LAS VEGAS - The Democratic Party of Nevada wants to avoid the kind of embarrassments that plagued the Iowa caucuses. One way it hopes to accomplish that goal: Nondisparagement agreements.

As election volunteers stream into party headquarters near the Las Vegas Strip to pick up their election materials, including iPads that have been programmed to tally the caucus results, they're being asked to sign a lengthy legal document prohibiting them from saying anything that might "impair or otherwise adversely affect the goodwill or reputation" of the party, according to the document viewed by The Washington Post.

The unusual move to muzzle election workers has already caused at least three volunteers who spoke to The Post to quit in protest.

"I think it's shady," said Ziad Doumani, a retired firefighter and student who lives in Henderson, Nevada and volunteered to run one of the caucuses. While Doumani himself has not been asked to sign the NDA - so far, it's been reserved for "site leaders" who've shown up to pick up the materials - he said the lack of transparency is disturbing. "Why can't we talk about it? Why are they being so secretive?"

According to one of the volunteers, who spoke on the condition of anonymity because he feared retribution, state party officials refused to allow a site leader to walk out with his election materials unless he signed the NDA. At first, after the site leader complained, he was told by a staffer that signing the NDA was optional. But when the site leader said he did not intend to sign the document, a Democratic supervisor prohibited the person from picking up the materials he needed to conduct the caucus.

Molly Forgey, spokeswoman for the Nevada Democrats, said the NDAs are voluntary and said it was "standard practice to request staff and volunteers to sign an NDA because they are privy to strategic information." Forgey declined on why the agreement also included a non-disparagement clause.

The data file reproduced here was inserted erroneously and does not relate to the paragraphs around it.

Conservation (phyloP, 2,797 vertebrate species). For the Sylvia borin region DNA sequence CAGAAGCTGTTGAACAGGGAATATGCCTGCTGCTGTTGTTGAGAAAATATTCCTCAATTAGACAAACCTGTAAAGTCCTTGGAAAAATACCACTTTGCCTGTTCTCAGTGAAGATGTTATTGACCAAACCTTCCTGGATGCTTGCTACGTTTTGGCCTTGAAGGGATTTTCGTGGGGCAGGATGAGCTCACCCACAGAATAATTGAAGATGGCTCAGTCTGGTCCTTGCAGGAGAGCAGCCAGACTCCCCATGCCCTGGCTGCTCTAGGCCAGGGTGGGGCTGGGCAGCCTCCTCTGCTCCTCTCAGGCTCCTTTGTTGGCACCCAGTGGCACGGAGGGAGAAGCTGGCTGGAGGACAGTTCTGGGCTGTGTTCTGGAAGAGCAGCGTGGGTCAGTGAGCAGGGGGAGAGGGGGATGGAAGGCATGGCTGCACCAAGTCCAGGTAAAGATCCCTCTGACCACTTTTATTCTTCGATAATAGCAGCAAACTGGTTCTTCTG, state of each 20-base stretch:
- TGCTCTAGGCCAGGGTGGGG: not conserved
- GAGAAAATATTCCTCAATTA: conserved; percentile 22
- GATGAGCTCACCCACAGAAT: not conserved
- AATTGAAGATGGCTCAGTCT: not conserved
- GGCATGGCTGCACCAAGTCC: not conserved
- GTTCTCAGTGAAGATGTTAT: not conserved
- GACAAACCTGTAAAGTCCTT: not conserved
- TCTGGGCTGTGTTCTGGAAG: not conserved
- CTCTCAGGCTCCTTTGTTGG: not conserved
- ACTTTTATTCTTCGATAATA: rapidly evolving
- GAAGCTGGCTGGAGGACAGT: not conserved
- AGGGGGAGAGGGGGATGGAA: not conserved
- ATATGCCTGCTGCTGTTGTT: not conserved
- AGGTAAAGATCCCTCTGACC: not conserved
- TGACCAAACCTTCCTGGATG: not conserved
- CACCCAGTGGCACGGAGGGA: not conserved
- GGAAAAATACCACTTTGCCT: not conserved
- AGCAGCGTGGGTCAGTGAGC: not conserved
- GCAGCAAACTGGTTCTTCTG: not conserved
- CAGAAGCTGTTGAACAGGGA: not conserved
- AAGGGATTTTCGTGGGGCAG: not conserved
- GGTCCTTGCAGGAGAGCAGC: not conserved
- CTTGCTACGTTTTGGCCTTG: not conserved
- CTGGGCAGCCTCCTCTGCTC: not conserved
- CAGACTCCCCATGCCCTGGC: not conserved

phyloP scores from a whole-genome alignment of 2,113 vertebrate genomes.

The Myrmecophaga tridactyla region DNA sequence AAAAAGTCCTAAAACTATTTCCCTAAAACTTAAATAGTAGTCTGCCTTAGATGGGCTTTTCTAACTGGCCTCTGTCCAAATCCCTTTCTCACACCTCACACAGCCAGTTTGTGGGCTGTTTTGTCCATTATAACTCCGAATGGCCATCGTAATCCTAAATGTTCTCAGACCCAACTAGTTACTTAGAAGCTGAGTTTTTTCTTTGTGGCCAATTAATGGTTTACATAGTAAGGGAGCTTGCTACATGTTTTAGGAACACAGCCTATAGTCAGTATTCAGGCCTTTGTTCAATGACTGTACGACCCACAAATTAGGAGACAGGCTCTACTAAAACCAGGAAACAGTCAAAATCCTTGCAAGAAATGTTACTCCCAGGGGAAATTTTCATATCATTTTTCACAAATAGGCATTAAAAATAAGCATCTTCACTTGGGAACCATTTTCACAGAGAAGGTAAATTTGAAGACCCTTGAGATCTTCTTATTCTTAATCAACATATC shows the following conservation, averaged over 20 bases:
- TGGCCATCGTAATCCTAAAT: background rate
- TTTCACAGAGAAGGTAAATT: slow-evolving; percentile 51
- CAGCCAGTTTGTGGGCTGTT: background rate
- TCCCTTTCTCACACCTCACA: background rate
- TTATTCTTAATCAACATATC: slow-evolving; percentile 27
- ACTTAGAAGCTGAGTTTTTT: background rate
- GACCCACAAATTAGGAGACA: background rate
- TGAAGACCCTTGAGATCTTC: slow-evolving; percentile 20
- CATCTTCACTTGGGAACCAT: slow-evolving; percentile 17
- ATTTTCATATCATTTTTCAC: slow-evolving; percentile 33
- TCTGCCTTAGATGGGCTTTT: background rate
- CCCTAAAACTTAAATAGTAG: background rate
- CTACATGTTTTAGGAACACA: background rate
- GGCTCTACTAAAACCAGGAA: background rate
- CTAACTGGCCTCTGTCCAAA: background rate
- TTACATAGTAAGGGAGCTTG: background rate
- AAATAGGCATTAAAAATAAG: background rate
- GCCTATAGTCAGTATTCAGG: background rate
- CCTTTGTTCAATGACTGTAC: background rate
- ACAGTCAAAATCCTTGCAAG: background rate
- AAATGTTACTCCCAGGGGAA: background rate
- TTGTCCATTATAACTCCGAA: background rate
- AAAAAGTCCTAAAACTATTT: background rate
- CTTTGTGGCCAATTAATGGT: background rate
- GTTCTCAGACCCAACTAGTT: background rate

A Democratic official with another state party, who spoke on the condition of anonymity due to the sensitivity of the issue, said it was not standard practice to ask volunteers to sign non-disclosure agreements.

Another site leader who spoke to The Post on the condition of anonymity for fear of upsetting the Nevada Democratic Party signed the NDA on Thursday but had not read it and was not given a copy by the party.

The six-page document shared with The Post by another election volunteer requires them stay mum about their election activities.

The Nevada caucuses have come under intense scrutiny after the Feb. 3 Iowa caucuses turned into a debacle, thanks to a mobile app developed by a company called Shadow failed to properly tally the results. Nevada had planned to use a mobile app developed by the same company but scrapped that plan after the Iowa mishap.

In the weeks that followed, the Nevada Democratic Party, which is responsible for the caucuses here, has been scrambling to come up with a technological solution to a complicated process.

Nevada held early voting, and the caucus workers will have to incorporate those early votes with the in-person votes on Saturday.

The Democratic Party here had hoped to use technology to make that process less tedious. It's in the process of distributing iPads equipped with software from Cisco Systems. Volunteers will use a Google Forms web app programmed to calculate the caucus math, including how many delegates should be awarded to each candidate.

Several caucus volunteers said the idea that some information should be kept secret is not unreasonable. Kevin Standlee, a volunteer in Reno, said he thinks the Democrats should keep secret hotline telephone numbers, for instance. Hotline phone numbers in Iowa were abused by pranksters after they were made public during the caucus, jamming the lines and preventing election results from being transmitted. He doesn't think an NDA is appropriate, however.

"I'm not planning on signing unless it's made an absolute condition of continuing to chair my precinct," he said in an email.

This article was written by Reed Albergotti, Isaac Stanley-Becker and James Pace-Cornsilk, reporters for The Washington Post.